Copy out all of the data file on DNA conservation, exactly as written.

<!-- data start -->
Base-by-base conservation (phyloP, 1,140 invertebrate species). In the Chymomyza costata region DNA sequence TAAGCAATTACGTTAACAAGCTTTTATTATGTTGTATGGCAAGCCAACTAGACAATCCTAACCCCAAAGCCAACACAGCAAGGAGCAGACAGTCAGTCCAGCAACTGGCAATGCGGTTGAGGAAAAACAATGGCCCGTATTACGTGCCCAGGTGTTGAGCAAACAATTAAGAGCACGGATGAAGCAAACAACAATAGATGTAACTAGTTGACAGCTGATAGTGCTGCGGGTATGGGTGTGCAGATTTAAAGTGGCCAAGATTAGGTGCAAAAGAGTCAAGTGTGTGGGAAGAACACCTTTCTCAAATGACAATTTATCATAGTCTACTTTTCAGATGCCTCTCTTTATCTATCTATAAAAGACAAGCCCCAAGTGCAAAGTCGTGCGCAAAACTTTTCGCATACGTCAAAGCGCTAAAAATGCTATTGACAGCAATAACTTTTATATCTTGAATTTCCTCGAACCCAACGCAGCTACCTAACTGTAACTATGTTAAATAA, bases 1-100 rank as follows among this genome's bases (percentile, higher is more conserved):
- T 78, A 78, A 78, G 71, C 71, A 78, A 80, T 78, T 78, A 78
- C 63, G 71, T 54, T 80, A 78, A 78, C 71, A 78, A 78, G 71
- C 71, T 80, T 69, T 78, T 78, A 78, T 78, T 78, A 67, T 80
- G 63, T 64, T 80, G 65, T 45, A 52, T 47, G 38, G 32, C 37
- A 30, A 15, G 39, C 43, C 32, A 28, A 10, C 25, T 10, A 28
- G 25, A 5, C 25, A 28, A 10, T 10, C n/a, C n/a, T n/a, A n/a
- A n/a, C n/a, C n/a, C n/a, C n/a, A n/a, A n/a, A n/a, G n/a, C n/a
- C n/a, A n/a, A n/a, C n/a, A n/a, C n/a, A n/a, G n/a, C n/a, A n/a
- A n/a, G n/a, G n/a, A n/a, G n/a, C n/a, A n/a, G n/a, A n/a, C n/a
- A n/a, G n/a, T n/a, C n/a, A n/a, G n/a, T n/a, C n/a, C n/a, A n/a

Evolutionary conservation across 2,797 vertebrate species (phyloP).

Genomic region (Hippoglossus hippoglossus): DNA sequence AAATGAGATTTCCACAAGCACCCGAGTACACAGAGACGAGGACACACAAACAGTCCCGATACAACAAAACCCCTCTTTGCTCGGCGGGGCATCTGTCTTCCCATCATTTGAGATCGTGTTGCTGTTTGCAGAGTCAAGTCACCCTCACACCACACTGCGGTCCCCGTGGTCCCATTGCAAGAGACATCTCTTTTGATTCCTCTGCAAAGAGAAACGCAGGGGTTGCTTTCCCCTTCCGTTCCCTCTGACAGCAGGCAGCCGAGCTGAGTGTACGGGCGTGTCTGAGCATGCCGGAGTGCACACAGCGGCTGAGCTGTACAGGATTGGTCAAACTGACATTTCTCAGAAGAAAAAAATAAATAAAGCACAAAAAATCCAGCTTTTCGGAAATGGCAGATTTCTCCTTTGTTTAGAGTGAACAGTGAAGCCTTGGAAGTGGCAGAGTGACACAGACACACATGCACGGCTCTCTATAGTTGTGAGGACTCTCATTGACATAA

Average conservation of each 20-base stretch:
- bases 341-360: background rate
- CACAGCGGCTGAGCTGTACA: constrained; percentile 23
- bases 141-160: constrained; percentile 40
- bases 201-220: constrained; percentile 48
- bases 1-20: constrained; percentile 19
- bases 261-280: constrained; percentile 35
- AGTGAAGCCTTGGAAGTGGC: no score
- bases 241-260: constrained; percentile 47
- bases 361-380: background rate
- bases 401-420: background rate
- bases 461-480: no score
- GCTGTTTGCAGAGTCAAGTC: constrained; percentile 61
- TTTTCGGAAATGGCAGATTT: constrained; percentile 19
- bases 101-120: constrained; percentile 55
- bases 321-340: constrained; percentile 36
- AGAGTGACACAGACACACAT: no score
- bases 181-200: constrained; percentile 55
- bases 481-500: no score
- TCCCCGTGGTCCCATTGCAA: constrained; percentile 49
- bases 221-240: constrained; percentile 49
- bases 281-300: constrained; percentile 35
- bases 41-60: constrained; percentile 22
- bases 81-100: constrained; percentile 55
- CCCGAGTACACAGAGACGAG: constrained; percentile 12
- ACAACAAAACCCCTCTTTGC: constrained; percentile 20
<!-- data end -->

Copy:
Base-by-base conservation (phyloP, 1,140 invertebrate species). In the Chymomyza costata region DNA sequence TAAGCAATTACGTTAACAAGCTTTTATTATGTTGTATGGCAAGCCAACTAGACAATCCTAACCCCAAAGCCAACACAGCAAGGAGCAGACAGTCAGTCCAGCAACTGGCAATGCGGTTGAGGAAAAACAATGGCCCGTATTACGTGCCCAGGTGTTGAGCAAACAATTAAGAGCACGGATGAAGCAAACAACAATAGATGTAACTAGTTGACAGCTGATAGTGCTGCGGGTATGGGTGTGCAGATTTAAAGTGGCCAAGATTAGGTGCAAAAGAGTCAAGTGTGTGGGAAGAACACCTTTCTCAAATGACAATTTATCATAGTCTACTTTTCAGATGCCTCTCTTTATCTATCTATAAAAGACAAGCCCCAAGTGCAAAGTCGTGCGCAAAACTTTTCGCATACGTCAAAGCGCTAAAAATGCTATTGACAGCAATAACTTTTATATCTTGAATTTCCTCGAACCCAACGCAGCTACCTAACTGTAACTATGTTAAATAA, bases 1-100 rank as follows among this genome's bases (percentile, higher is more conserved):
- T 78, A 78, A 78, G 71, C 71, A 78, A 80, T 78, T 78, A 78
- C 63, G 71, T 54, T 80, A 78, A 78, C 71, A 78, A 78, G 71
- C 71, T 80, T 69, T 78, T 78, A 78, T 78, T 78, A 67, T 80
- G 63, T 64, T 80, G 65, T 45, A 52, T 47, G 38, G 32, C 37
- A 30, A 15, G 39, C 43, C 32, A 28, A 10, C 25, T 10, A 28
- G 25, A 5, C 25, A 28, A 10, T 10, C n/a, C n/a, T n/a, A n/a
- A n/a, C n/a, C n/a, C n/a, C n/a, A n/a, A n/a, A n/a, G n/a, C n/a
- C n/a, A n/a, A n/a, C n/a, A n/a, C n/a, A n/a, G n/a, C n/a, A n/a
- A n/a, G n/a, G n/a, A n/a, G n/a, C n/a, A n/a, G n/a, A n/a, C n/a
- A n/a, G n/a, T n/a, C n/a, A n/a, G n/a, T n/a, C n/a, C n/a, A n/a

Evolutionary conservation across 2,797 vertebrate species (phyloP).

Genomic region (Hippoglossus hippoglossus): DNA sequence AAATGAGATTTCCACAAGCACCCGAGTACACAGAGACGAGGACACACAAACAGTCCCGATACAACAAAACCCCTCTTTGCTCGGCGGGGCATCTGTCTTCCCATCATTTGAGATCGTGTTGCTGTTTGCAGAGTCAAGTCACCCTCACACCACACTGCGGTCCCCGTGGTCCCATTGCAAGAGACATCTCTTTTGATTCCTCTGCAAAGAGAAACGCAGGGGTTGCTTTCCCCTTCCGTTCCCTCTGACAGCAGGCAGCCGAGCTGAGTGTACGGGCGTGTCTGAGCATGCCGGAGTGCACACAGCGGCTGAGCTGTACAGGATTGGTCAAACTGACATTTCTCAGAAGAAAAAAATAAATAAAGCACAAAAAATCCAGCTTTTCGGAAATGGCAGATTTCTCCTTTGTTTAGAGTGAACAGTGAAGCCTTGGAAGTGGCAGAGTGACACAGACACACATGCACGGCTCTCTATAGTTGTGAGGACTCTCATTGACATAA

Average conservation of each 20-base stretch:
- bases 341-360: background rate
- CACAGCGGCTGAGCTGTACA: constrained; percentile 23
- bases 141-160: constrained; percentile 40
- bases 201-220: constrained; percentile 48
- bases 1-20: constrained; percentile 19
- bases 261-280: constrained; percentile 35
- AGTGAAGCCTTGGAAGTGGC: no score
- bases 241-260: constrained; percentile 47
- bases 361-380: background rate
- bases 401-420: background rate
- bases 461-480: no score
- GCTGTTTGCAGAGTCAAGTC: constrained; percentile 61
- TTTTCGGAAATGGCAGATTT: constrained; percentile 19
- bases 101-120: constrained; percentile 55
- bases 321-340: constrained; percentile 36
- AGAGTGACACAGACACACAT: no score
- bases 181-200: constrained; percentile 55
- bases 481-500: no score
- TCCCCGTGGTCCCATTGCAA: constrained; percentile 49
- bases 221-240: constrained; percentile 49
- bases 281-300: constrained; percentile 35
- bases 41-60: constrained; percentile 22
- bases 81-100: constrained; percentile 55
- CCCGAGTACACAGAGACGAG: constrained; percentile 12
- ACAACAAAACCCCTCTTTGC: constrained; percentile 20